Greater environmental disclosure key to drive green investing, survey finds
Buyers wary of climate-friendly opportunities as information from companies tends to be sparse
Greater disclosure by corporations of their environmental impact and mitigation strategies is needed to induce investors to put more money into their projects that reduce carbon emission and help tackle climate change, according to a survey.
Two thirds of the survey’s institutional investor respondents were willing to deploy more capital on green investments but a lack of disclosure by potential investment targets was a key deterrent, the HSBC-commissioned survey has found.
“This survey suggests there is a significant pool of capital available to firms with strong green credentials, but an absence of climate disclosure by companies, and a shortage of investors accessing research into this market, is putting a brake on allocation,” HSBC’s climate business council head Andre Brandao said in a statement on Friday.
The global bank set up the council to drive expansion of financing business arising from projects that cut carbon emissions and other forms of pollution, such as clean energy and energy efficiency improvement projects.
Less than a quarter of the corporate respondents had disclosed their environmental impact, and only 13 per cent of them had strategies to tap into green finance instruments to support carbon reduction initiatives, the survey found.
Some 277 corporations, 276 institutional investors and 40 non-government organisations (NGOs) based in Europe, the United States, Middle East and Asia had responded to the survey.
The corporations have an average turnover of US$18.6 billion, while the average amount of funds managed by the investors is US$13.9 billion. The NGOs have an average annual budget of US$800 million.
“Consequently, three-quarters of investors who plan to make low carbon or climate-related investments see barriers in the form of a lack of credible investment opportunities, and a lack of access to quality research,” HSBC said, adding that it expected the situation to improve.
A quarter of the corporate respondents that did not disclose their environmental impact plan at present planned to do so in the coming year, while among the half of firms that said they had strategies to cut their carbon footprint, some 34 per cent planned to disclose it in the next 12 months, the bank added.
More pressure from investors and regulators, as well as incentives such as tax breaks for green financing, are seen by the respondents to be key to encourage greater disclosure and the adoption of green financing strategies.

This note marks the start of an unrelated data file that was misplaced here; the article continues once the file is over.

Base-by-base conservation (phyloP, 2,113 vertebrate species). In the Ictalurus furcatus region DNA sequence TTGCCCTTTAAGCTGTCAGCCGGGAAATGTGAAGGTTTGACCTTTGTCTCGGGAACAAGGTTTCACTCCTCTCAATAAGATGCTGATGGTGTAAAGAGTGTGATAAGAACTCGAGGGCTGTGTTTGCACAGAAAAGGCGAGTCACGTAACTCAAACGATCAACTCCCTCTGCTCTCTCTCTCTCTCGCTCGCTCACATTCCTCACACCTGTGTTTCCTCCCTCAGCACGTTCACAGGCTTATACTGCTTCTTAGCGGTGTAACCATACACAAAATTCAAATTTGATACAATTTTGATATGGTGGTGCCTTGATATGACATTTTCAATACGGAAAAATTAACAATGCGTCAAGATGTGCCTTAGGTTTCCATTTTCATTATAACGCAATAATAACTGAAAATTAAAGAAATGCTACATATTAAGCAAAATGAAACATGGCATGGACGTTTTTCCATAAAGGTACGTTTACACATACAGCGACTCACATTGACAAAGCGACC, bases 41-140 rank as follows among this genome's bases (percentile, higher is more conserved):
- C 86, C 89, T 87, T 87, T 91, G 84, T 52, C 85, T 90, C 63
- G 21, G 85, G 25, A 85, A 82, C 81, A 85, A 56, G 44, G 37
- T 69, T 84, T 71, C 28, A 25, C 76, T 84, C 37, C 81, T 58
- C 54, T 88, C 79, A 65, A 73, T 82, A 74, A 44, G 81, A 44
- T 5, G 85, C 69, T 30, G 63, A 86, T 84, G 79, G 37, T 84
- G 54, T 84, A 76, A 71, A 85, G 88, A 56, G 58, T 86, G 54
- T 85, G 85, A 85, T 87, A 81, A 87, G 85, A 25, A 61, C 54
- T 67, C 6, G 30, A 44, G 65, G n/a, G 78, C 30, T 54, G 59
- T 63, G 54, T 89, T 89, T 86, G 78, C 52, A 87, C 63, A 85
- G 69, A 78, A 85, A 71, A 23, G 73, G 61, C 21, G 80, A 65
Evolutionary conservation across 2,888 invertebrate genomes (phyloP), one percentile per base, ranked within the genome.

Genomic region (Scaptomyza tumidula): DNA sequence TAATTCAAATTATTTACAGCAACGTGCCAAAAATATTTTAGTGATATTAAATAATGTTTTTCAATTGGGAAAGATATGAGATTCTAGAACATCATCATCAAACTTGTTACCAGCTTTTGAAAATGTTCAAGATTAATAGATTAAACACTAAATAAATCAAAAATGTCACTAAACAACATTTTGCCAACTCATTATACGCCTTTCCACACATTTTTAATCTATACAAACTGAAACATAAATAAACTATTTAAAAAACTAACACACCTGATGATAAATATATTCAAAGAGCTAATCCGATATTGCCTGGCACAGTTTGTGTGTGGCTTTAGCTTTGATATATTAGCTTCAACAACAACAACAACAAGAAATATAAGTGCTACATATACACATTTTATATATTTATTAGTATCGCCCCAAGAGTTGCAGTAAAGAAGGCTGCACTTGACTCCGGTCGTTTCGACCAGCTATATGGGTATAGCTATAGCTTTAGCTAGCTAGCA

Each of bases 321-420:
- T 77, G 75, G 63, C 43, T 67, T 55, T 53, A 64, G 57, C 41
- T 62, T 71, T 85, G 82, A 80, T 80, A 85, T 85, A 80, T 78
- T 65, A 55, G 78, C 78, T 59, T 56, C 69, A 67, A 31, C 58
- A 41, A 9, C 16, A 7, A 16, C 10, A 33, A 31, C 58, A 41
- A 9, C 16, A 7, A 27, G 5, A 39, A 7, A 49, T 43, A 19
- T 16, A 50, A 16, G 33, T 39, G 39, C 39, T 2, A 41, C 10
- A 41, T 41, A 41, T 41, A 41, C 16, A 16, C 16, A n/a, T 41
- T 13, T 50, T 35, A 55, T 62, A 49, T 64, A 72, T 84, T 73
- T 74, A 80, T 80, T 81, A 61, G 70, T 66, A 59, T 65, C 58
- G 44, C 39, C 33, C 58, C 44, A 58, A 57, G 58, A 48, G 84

According to financial market data provider Dealogic about US$76.3 billion of green bonds had been issued globally in the first 11 months of this year, of which China accounted for 42.7 per cent.
Bank of America Merrill Lynch’s analysts have forecast full-year volume would reach US$80 billion to US$90 billion, nearly twice that of last year.
Green bond issuers are obliged to make regular disclosures on the actual environmental impact mitigation outcomes as required by regulators.
In China, the central government’s strong policy push was behind its sharp jump in green bond issuance to US$32.6 billion in this year’s first 11 months, compared with US$1.3 billion in the whole of last year and US$610 million in all of 2014 - the first year such bonds was issued in the nation, according the report and Dealogic.
“China has been a great illustration of supportive government policy, whose astronomical rise to become the world’s largest issuer of this year has solidified its role as a major player within the green bonds space,” the report said.
The People’s Bank of China a year ago released a set of green bond issuance guidelines covering bonds issued by regulated financial entities in the interbank market, such as policy banks and commercial banks.
This was followed by industry policy planner National Development and Reform Commission’s issuance early this year guidelines for green bonds issuance by non-financial companies.
Credit ratings agencies’ initiatives on “greenness ratings” this year also helped lift global issuance growth.
Moody’s introduced its ratings system for green bonds’ late in March, while Standard & Poor’s in September announced plans to launch a new tool for assessing the environmental impact of projects financed by green bonds, as well as another tool for evaluating companies’ environmental, social and governance performance.